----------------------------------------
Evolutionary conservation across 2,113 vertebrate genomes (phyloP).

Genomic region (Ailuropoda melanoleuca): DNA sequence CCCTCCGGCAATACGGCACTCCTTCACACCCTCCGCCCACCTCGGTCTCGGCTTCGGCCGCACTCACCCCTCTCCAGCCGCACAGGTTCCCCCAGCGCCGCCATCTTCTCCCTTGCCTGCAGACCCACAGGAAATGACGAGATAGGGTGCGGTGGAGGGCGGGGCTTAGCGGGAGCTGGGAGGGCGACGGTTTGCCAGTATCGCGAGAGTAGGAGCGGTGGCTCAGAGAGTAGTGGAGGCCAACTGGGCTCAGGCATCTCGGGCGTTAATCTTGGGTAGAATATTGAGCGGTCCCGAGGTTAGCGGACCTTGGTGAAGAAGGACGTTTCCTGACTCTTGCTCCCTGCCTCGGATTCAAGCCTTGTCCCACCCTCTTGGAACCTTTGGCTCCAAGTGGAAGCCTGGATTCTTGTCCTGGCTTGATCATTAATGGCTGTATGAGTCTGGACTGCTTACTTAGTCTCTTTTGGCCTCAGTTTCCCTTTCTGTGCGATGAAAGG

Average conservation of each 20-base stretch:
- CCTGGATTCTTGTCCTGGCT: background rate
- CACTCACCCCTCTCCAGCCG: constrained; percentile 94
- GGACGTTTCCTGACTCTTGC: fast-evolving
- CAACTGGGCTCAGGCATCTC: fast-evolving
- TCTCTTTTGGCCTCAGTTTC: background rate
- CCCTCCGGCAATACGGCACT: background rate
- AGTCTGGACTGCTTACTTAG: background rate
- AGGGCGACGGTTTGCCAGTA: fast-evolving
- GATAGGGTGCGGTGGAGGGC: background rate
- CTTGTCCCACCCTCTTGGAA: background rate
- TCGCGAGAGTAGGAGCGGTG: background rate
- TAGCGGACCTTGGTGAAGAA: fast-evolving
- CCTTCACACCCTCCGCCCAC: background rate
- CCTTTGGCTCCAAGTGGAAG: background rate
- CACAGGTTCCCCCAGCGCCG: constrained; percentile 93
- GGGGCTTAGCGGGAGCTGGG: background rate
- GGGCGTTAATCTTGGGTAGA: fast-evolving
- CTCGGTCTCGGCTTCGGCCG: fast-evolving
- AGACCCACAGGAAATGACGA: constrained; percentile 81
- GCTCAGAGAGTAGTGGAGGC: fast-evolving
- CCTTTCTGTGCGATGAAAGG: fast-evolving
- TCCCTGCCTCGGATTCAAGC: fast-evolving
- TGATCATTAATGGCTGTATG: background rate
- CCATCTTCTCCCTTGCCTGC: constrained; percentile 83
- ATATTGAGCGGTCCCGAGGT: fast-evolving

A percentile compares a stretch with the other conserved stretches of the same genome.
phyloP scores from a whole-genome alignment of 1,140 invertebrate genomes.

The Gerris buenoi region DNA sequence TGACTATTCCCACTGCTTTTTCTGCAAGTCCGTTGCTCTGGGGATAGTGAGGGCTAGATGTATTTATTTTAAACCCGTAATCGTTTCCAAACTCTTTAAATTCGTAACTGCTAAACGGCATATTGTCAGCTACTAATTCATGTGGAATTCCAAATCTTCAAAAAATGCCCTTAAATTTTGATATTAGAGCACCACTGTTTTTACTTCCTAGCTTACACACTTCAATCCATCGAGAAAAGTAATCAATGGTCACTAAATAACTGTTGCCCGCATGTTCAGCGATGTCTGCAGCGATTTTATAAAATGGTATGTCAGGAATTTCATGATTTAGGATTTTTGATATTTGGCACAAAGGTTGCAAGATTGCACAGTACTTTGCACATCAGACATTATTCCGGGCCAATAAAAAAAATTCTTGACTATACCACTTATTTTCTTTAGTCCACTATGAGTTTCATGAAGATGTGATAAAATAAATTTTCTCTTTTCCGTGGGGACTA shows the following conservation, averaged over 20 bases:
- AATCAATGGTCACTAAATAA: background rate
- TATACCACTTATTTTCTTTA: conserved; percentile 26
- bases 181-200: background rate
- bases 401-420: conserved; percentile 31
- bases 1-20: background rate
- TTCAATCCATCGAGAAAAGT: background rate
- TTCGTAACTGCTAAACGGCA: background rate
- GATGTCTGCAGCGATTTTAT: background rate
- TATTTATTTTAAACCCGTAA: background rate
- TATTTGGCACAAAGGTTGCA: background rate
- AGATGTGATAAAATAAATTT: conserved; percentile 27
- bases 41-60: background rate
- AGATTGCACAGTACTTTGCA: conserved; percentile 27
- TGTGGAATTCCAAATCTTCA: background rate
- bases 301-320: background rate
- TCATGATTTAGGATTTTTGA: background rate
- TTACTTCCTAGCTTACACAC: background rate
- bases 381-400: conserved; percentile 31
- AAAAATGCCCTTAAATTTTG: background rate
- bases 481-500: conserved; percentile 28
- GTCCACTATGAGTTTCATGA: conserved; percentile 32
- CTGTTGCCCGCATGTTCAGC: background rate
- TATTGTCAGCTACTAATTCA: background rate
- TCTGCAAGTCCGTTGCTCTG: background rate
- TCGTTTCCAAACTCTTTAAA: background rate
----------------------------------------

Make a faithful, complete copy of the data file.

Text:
Evolutionary conservation across 2,113 vertebrate genomes (phyloP).

Genomic region (Ailuropoda melanoleuca): DNA sequence CCCTCCGGCAATACGGCACTCCTTCACACCCTCCGCCCACCTCGGTCTCGGCTTCGGCCGCACTCACCCCTCTCCAGCCGCACAGGTTCCCCCAGCGCCGCCATCTTCTCCCTTGCCTGCAGACCCACAGGAAATGACGAGATAGGGTGCGGTGGAGGGCGGGGCTTAGCGGGAGCTGGGAGGGCGACGGTTTGCCAGTATCGCGAGAGTAGGAGCGGTGGCTCAGAGAGTAGTGGAGGCCAACTGGGCTCAGGCATCTCGGGCGTTAATCTTGGGTAGAATATTGAGCGGTCCCGAGGTTAGCGGACCTTGGTGAAGAAGGACGTTTCCTGACTCTTGCTCCCTGCCTCGGATTCAAGCCTTGTCCCACCCTCTTGGAACCTTTGGCTCCAAGTGGAAGCCTGGATTCTTGTCCTGGCTTGATCATTAATGGCTGTATGAGTCTGGACTGCTTACTTAGTCTCTTTTGGCCTCAGTTTCCCTTTCTGTGCGATGAAAGG

Average conservation of each 20-base stretch:
- CCTGGATTCTTGTCCTGGCT: background rate
- CACTCACCCCTCTCCAGCCG: constrained; percentile 94
- GGACGTTTCCTGACTCTTGC: fast-evolving
- CAACTGGGCTCAGGCATCTC: fast-evolving
- TCTCTTTTGGCCTCAGTTTC: background rate
- CCCTCCGGCAATACGGCACT: background rate
- AGTCTGGACTGCTTACTTAG: background rate
- AGGGCGACGGTTTGCCAGTA: fast-evolving
- GATAGGGTGCGGTGGAGGGC: background rate
- CTTGTCCCACCCTCTTGGAA: background rate
- TCGCGAGAGTAGGAGCGGTG: background rate
- TAGCGGACCTTGGTGAAGAA: fast-evolving
- CCTTCACACCCTCCGCCCAC: background rate
- CCTTTGGCTCCAAGTGGAAG: background rate
- CACAGGTTCCCCCAGCGCCG: constrained; percentile 93
- GGGGCTTAGCGGGAGCTGGG: background rate
- GGGCGTTAATCTTGGGTAGA: fast-evolving
- CTCGGTCTCGGCTTCGGCCG: fast-evolving
- AGACCCACAGGAAATGACGA: constrained; percentile 81
- GCTCAGAGAGTAGTGGAGGC: fast-evolving
- CCTTTCTGTGCGATGAAAGG: fast-evolving
- TCCCTGCCTCGGATTCAAGC: fast-evolving
- TGATCATTAATGGCTGTATG: background rate
- CCATCTTCTCCCTTGCCTGC: constrained; percentile 83
- ATATTGAGCGGTCCCGAGGT: fast-evolving

A percentile compares a stretch with the other conserved stretches of the same genome.
phyloP scores from a whole-genome alignment of 1,140 invertebrate genomes.

The Gerris buenoi region DNA sequence TGACTATTCCCACTGCTTTTTCTGCAAGTCCGTTGCTCTGGGGATAGTGAGGGCTAGATGTATTTATTTTAAACCCGTAATCGTTTCCAAACTCTTTAAATTCGTAACTGCTAAACGGCATATTGTCAGCTACTAATTCATGTGGAATTCCAAATCTTCAAAAAATGCCCTTAAATTTTGATATTAGAGCACCACTGTTTTTACTTCCTAGCTTACACACTTCAATCCATCGAGAAAAGTAATCAATGGTCACTAAATAACTGTTGCCCGCATGTTCAGCGATGTCTGCAGCGATTTTATAAAATGGTATGTCAGGAATTTCATGATTTAGGATTTTTGATATTTGGCACAAAGGTTGCAAGATTGCACAGTACTTTGCACATCAGACATTATTCCGGGCCAATAAAAAAAATTCTTGACTATACCACTTATTTTCTTTAGTCCACTATGAGTTTCATGAAGATGTGATAAAATAAATTTTCTCTTTTCCGTGGGGACTA shows the following conservation, averaged over 20 bases:
- AATCAATGGTCACTAAATAA: background rate
- TATACCACTTATTTTCTTTA: conserved; percentile 26
- bases 181-200: background rate
- bases 401-420: conserved; percentile 31
- bases 1-20: background rate
- TTCAATCCATCGAGAAAAGT: background rate
- TTCGTAACTGCTAAACGGCA: background rate
- GATGTCTGCAGCGATTTTAT: background rate
- TATTTATTTTAAACCCGTAA: background rate
- TATTTGGCACAAAGGTTGCA: background rate
- AGATGTGATAAAATAAATTT: conserved; percentile 27
- bases 41-60: background rate
- AGATTGCACAGTACTTTGCA: conserved; percentile 27
- TGTGGAATTCCAAATCTTCA: background rate
- bases 301-320: background rate
- TCATGATTTAGGATTTTTGA: background rate
- TTACTTCCTAGCTTACACAC: background rate
- bases 381-400: conserved; percentile 31
- AAAAATGCCCTTAAATTTTG: background rate
- bases 481-500: conserved; percentile 28
- GTCCACTATGAGTTTCATGA: conserved; percentile 32
- CTGTTGCCCGCATGTTCAGC: background rate
- TATTGTCAGCTACTAATTCA: background rate
- TCTGCAAGTCCGTTGCTCTG: background rate
- TCGTTTCCAAACTCTTTAAA: background rate